Library: Insurance Edge – Insurance is in desperate need of a digital revolution
Executive summary :
In this piece, Callum Rimmer, founder and CEO, By Bits takes a look at how far we still have to go when it comes to digital insurance.
It is thought-provoking stuff, enjoy.
The stories of Kodak and Nokia are 21st century fables with a clear learning around adaptation and evolution. Each has universal understanding that is applicable to every sector, geography and service. Only, unlike their childhood counterparts, these cautionary tales are actually true and the endings are not happy ones.
This is something the insurance industry needs to be cognisant of as we enter a post-pandemic world. This is because the last 12 months has forced every sector to review its operating models and approaches to customer experience in light of rapidly changing customer needs and evolving cultural behaviours. This is particularly pertinent when it comes to motor insurance as global lockdowns, social distancing measures and sweeping changes to working habits have led consumers and insurers alike to reevaluate the value of traditional policies.
Insurance at an inflection point
According to the J.D. Power 2020 Auto Claims Satisfaction study, there was a 22% decrease in car insurance claims since the pandemic in the US. In the UK, we’ve seen a few insurers , like Admiral, offer cash refunds to customers as a result of travelling reduced miles and, while a nice gesture, it’s not one reflective of the disparity of the situation – both historical and present.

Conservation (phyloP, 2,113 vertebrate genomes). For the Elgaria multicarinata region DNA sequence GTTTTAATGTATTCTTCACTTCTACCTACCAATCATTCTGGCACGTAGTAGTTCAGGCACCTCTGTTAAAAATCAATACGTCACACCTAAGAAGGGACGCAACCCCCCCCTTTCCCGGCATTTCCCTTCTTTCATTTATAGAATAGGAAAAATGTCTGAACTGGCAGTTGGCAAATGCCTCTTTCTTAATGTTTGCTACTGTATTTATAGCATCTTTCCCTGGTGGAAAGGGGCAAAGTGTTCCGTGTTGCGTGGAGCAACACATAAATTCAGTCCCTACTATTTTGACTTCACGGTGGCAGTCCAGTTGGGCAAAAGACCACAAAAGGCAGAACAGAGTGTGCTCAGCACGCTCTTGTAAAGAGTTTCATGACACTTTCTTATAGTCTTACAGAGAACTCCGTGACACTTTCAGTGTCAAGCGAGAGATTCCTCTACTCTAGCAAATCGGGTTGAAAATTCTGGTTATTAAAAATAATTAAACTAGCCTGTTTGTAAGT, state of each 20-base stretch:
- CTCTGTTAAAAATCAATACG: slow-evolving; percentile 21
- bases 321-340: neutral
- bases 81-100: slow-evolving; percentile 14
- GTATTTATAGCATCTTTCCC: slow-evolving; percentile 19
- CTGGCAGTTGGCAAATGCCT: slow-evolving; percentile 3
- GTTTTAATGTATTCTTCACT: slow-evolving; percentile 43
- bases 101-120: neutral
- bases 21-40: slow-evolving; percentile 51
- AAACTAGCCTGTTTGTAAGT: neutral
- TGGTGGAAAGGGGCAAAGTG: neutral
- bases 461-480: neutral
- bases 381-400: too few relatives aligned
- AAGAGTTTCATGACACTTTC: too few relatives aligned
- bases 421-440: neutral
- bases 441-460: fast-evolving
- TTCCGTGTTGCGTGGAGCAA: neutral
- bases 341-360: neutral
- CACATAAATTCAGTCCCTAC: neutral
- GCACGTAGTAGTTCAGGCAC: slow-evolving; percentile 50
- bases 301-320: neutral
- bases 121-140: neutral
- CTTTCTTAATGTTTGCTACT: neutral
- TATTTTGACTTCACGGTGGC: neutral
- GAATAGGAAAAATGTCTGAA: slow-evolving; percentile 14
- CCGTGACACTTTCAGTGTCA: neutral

That is because the insurance industry has been ripe for change for years – long before COVID became part of the vernacular. Motor insurance, and in particular its pricing models, are seen as opaque and unfair, and because it is mandatory if you own a car, motor insurance still feels like a tax rather than a purchase decision. According to this 2018 study (BritainThinks) by the Association of British Insurers, seven in ten (70%) insurance customers agree that, no matter what they do, their insurance premiums seem to go up every year.
There is no doubt consumers are overwhelmingly dissatisfied with the level of service they are receiving so the industry is at an inflection point. It is here the examples of Kodak, Nokia and other defunct brands and products becomes particularly pertinent to those in the insurance sector that don’t want to follow suit.
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